What You Should Do Next – Employers without current COVID-19 plans should act quickly to develop a compliant WCPP, and implement effective new procedures addressing the requisite elements. Employers with existing COVID-19 plans will want to thoroughly assess such plans to determine the steps needed to cure deficiencies. Additionally, all employers should continue to follow this rapidly developing COVID-19 situation regardless of the planning stage.

2. Notice of Potential COVID-19 Exposure and Cases

In responding to COVID-19 cases (as defined below), employers must meet several notice requirements laid out in the new standard. Many of these requirements overlap with those already in the CA COVID-19 Employer Playbook, as well as AB 685’s notice and reporting requirements described in more detail here.

Specifically, the new standard requires employers give notice of the potential COVID-19 exposure within one business day to all employees who may have been exposed, their authorized representatives, and independent contractors and other employers who were present during the high risk exposure period. The high-risk exposure period generally begins 48 hours before onset of symptoms or specimen for the positive test.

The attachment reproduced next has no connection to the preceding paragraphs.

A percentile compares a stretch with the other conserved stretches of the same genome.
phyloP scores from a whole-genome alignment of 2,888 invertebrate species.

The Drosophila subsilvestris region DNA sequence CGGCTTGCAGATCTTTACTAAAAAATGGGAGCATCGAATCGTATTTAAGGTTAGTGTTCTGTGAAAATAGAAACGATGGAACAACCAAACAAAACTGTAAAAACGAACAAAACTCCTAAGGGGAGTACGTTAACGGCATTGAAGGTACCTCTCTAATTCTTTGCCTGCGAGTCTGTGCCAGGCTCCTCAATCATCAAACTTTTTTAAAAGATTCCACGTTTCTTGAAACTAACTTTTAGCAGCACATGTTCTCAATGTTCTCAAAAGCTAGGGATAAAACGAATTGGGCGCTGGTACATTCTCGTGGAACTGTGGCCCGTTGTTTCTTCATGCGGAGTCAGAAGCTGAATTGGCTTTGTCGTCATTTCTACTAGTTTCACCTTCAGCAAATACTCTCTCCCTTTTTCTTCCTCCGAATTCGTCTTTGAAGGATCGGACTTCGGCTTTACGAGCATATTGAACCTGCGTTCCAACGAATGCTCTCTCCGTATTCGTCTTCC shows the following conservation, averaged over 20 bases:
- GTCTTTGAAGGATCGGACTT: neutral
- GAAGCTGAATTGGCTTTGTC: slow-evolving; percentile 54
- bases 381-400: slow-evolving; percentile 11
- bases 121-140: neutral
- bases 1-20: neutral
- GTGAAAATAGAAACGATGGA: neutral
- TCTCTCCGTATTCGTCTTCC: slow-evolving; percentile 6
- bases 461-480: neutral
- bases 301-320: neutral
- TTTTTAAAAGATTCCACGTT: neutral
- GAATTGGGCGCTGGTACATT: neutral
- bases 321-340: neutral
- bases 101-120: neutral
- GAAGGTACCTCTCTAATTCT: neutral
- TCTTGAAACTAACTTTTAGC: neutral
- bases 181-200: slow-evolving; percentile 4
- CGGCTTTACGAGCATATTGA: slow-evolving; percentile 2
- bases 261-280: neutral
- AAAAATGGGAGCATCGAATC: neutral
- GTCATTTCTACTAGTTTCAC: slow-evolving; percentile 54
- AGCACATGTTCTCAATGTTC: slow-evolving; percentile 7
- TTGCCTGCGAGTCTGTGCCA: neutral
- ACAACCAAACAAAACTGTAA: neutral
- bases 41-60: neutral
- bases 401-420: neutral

While the new standard does not require this notice be written, AB 685 does. In addition, AB 685 identifies a slightly different group who must receive this notice, as it specifies all employees (as well as their exclusive representatives) and employers of subcontracted employees who were on premises at the same worksite, not independent contractors or just those employees who may have been exposed.

The new standard makes clear employers must give such notice without revealing any personal identifying information of the COVID-19 case. Such information generally must be kept confidential, with one key exception. The new standard makes clear that unredacted information and medical records related to a COVID-19 case may be provided upon request to the local health department, CDPH, the Division, the NIOSH, or as otherwise required by law.